A career as a forensic psychologist can seem daunting as a doctoral degree in clinical psychology is required to become licensed to practice this specialty. A clinical psychology Doctor of Philosophy (Ph.D.) or Doctor of Psychology (Psy.D.) degree requires coursework in areas such as psychological theory, clinical interviewing, therapeutic interventions, psychological testing, and scientific research. Clinical psychology programs may also offer a specialization or a concentration in Forensic Psychology, which requires course work on the intersection of psychology and law. All Ph.D. and most Psy.D. programs require a dissertation or an equivalent project, with specific criteria varying by program. In addition, both types of doctorate programs require a year-long clinical internship, often with fieldwork before the internship experience. After completing an internship, psychologists must take the Examination for Professional Practice in Psychology (EPPP), with licensure regulations and requirements varying by state.
Licensed clinicians can also become board certified as diplomates by the American Academy of Forensic Psychology (AAFP). For more information on Board Certification in Forensic Psychology, check out our on-demand program presented by Richart L. Demier, Ph.D., in partnership with AAFP. In addition to forensic psychology, other fields of mental health such as social work and psychiatry offer jobs that link between mental health and the legal arena. These domains also require clinicians to be licensed in their state to practice. However, not all forensic psychology jobs require many years of graduate-level training and licensure. Bachelor and master-level jobs are widely available, especially in certain areas such as corrections and community mental health agencies serving offenders.
Forensic psychology offers a variety of careers, from public policy to working within the criminal justice system. Individuals may become clinicians working for private, city, or state hospitals, community mental health centers, or private practice. Clinicians may also work in federal, state, and local law enforcement agencies. Some individuals may practice as consultants and work with public and private organizations. Check out some highlights below.
1. Clinical Work
a. Assessment: Forensic psychological assessment requires an evaluator to offer professional expertise on psychological matters related to the judicial and legal systems.
- Criminal evaluations include a defendant’s competence to stand trial, the mental state of an individual at the time of an offense, violence threat assessment and management, allegations of abuse and maltreatment, and many more.
- Civil evaluations include parenting capacity and child custody, personal injury, workplace disability, personality evaluations, treatment outcomes.
A forensic clinician conducting treatment can face various clinical dilemmas. This work is usually with an individual who did not enter treatment voluntarily (e.g., due to the judicial system, employers, or another third party that has mandated or persuaded the individual into treatment).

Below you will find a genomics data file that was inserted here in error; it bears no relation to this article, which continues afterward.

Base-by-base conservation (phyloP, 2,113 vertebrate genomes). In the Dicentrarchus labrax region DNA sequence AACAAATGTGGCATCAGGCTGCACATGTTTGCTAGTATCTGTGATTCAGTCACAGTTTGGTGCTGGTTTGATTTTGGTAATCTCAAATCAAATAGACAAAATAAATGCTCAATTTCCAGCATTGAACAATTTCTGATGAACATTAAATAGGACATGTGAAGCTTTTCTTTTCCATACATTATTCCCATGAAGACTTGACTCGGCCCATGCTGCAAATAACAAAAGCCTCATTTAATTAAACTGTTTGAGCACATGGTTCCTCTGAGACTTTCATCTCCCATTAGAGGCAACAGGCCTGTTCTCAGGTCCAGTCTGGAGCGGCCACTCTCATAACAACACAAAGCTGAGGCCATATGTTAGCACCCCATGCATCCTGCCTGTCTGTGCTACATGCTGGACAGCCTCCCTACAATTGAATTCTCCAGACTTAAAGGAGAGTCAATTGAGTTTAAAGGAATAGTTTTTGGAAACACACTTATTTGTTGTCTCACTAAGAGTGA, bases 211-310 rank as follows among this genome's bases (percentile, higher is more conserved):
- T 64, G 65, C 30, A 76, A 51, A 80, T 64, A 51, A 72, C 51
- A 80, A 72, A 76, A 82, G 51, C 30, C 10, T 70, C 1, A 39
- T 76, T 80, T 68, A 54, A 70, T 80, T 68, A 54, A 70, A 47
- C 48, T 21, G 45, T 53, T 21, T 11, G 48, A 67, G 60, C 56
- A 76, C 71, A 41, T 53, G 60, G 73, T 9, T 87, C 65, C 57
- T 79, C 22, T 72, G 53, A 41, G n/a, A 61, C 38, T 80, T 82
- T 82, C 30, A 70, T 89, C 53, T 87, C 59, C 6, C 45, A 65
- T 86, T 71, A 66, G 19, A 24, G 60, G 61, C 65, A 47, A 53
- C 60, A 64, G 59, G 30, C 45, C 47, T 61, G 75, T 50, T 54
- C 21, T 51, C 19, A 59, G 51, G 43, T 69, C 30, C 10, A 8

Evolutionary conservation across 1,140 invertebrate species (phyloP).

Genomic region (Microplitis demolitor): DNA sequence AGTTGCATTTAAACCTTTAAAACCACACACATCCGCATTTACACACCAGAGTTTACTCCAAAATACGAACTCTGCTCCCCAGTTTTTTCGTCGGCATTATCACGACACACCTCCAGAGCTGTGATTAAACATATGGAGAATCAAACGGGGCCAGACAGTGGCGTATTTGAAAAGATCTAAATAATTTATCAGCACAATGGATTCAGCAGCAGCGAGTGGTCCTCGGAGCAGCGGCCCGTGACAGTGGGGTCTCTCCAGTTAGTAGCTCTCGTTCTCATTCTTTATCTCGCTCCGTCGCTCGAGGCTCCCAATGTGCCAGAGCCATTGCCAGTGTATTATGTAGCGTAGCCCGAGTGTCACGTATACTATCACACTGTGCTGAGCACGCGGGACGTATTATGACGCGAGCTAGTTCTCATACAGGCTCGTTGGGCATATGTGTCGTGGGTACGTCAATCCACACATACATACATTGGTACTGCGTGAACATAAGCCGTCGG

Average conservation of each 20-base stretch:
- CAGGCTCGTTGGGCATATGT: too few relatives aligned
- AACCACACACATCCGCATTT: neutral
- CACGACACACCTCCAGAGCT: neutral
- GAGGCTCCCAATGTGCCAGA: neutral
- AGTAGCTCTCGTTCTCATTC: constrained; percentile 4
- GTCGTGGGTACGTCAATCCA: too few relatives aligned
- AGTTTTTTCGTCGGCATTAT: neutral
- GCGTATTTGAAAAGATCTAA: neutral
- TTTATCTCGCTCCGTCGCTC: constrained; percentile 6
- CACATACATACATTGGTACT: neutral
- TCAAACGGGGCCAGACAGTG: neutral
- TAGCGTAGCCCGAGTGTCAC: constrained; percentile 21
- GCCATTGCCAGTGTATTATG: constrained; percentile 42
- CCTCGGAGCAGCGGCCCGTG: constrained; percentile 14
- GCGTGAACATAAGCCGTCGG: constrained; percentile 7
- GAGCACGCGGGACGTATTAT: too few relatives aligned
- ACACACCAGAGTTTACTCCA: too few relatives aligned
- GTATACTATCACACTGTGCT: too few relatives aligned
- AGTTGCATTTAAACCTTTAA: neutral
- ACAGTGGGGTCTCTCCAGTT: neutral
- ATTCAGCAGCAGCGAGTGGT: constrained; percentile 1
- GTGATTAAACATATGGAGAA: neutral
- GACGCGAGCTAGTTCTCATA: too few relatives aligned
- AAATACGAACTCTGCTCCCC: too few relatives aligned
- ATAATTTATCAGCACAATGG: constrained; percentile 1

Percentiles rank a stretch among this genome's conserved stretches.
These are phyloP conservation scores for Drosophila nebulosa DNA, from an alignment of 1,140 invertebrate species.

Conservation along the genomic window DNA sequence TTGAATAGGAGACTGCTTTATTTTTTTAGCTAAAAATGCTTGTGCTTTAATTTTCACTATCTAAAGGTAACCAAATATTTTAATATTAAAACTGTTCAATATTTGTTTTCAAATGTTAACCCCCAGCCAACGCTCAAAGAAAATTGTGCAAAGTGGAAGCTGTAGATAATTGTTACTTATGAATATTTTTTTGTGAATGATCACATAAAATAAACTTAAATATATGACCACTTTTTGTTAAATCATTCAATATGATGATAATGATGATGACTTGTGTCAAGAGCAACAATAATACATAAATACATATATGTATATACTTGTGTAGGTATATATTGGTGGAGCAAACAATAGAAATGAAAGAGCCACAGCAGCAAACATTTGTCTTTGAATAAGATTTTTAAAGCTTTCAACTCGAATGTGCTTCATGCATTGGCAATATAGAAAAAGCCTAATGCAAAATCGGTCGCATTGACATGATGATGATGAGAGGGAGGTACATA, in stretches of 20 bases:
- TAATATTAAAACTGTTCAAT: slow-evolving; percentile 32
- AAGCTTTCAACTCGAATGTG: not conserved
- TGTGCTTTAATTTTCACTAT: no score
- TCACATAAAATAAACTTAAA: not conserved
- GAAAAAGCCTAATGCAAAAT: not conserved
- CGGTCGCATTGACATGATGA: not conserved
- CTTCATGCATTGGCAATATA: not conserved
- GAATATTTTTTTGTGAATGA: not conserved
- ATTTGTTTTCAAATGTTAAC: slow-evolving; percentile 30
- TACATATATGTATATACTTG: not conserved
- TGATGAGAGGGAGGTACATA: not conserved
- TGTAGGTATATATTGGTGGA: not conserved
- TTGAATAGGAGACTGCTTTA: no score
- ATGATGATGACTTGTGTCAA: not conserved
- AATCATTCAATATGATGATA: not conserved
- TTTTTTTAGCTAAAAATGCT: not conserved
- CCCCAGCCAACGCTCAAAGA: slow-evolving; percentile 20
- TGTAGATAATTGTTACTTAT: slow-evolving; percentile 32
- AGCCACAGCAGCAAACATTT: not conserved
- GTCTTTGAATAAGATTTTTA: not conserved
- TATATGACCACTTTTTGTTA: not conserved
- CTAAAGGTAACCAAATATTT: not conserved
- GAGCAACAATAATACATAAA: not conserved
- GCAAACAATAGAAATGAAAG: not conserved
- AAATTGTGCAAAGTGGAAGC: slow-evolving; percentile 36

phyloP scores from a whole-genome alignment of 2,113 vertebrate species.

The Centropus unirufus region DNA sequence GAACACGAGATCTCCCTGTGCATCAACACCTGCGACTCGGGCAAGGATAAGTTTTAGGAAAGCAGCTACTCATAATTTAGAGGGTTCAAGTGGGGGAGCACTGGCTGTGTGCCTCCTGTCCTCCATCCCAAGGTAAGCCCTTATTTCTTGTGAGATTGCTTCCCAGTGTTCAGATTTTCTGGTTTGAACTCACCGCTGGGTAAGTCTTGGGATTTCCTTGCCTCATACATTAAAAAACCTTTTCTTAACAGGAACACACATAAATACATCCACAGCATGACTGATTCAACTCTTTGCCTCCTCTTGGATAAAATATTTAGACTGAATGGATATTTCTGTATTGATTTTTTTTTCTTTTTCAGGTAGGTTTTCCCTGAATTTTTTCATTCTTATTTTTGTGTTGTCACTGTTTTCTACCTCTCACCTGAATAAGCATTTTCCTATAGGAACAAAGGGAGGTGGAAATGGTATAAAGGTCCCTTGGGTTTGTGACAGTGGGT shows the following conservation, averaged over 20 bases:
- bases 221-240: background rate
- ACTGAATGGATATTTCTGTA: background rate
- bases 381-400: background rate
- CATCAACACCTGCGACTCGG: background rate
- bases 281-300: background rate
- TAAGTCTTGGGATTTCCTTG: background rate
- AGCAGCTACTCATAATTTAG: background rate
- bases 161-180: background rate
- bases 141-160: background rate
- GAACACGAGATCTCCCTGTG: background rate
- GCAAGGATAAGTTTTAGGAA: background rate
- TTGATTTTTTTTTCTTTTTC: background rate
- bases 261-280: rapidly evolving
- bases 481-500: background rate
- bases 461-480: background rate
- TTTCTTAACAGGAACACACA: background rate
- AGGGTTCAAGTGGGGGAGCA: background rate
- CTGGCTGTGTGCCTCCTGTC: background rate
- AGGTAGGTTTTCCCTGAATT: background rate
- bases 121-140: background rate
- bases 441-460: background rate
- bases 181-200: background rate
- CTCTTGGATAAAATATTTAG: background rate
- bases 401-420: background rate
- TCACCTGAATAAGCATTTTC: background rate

i. Individual therapy, group therapy, and a therapeutic milieu are used to help clients (e.g., criminal defendants, victims of physical and sexual abuse, individuals acquitted not guilty by reason of insanity, or victims of workplace violence) move through the forensic process and, if appropriate, reintegrate safely into the community.
2. Employment in the Justice System
a. Probation or Parole Officer: Supervise individuals recently released from the prison system. Training in forensic psychology can allow professionals to aid in the decision-making process related to the likelihood of violence, release determination, level of supervision required, etc.
b. Correctional Counselor: Conduct counseling sessions, psychological evaluations, collaborating with lawyers. Counselors help individuals transition away from criminal behavior and toward a more adaptive and productive life.
C. Correctional Supervisors: Work in juvenile jails, state prisons, detention centers. The focus of work is on maintaining order and ensuring the safety of the employees and detainees.
a. Victim Advocate: Working directly with victims of traumatic events like domestic violence, human trafficking, or sexual assault. Advocates can help their clients understand the legal proceedings, attend these legal procedures, and provide information, resources, and support.
b. Post-Conviction Advocate: enhance police and community relations as wrongful convictions cause tremendous harm to innocent persons and their families, crime victims, and the public. The goal is to move the nation toward a fairer and unfailing criminal justice process.
a. Jury Consultation
: take on many forms to provide insight into courtroom dynamics, such as assisting with jury selection, evaluating witness testimony, conducting mock trials, and more. Jury consultants work with attorneys and expert witnesses in cases of disputed confessions.
a. Teaching: After obtaining a doctoral degree, individuals may work for an educational institution as a professor. Of note, 2-year college programs may not require a doctoral degree, but most 4-year institutions need a Ph.D. to teach at the professor level. In addition, professors are expected to publish personal research studies in scholarly journals and supervise students' research and sometimes clinical work.
b. Research: Individuals may participate in the collection, analysis, interpretation, and dissemination of research results related to several legal issues. Forensic mental health research may be used in clinical and correctional settings and judicial processes. In addition, researchers aim to use their findings to bring about change to public policy and strategies.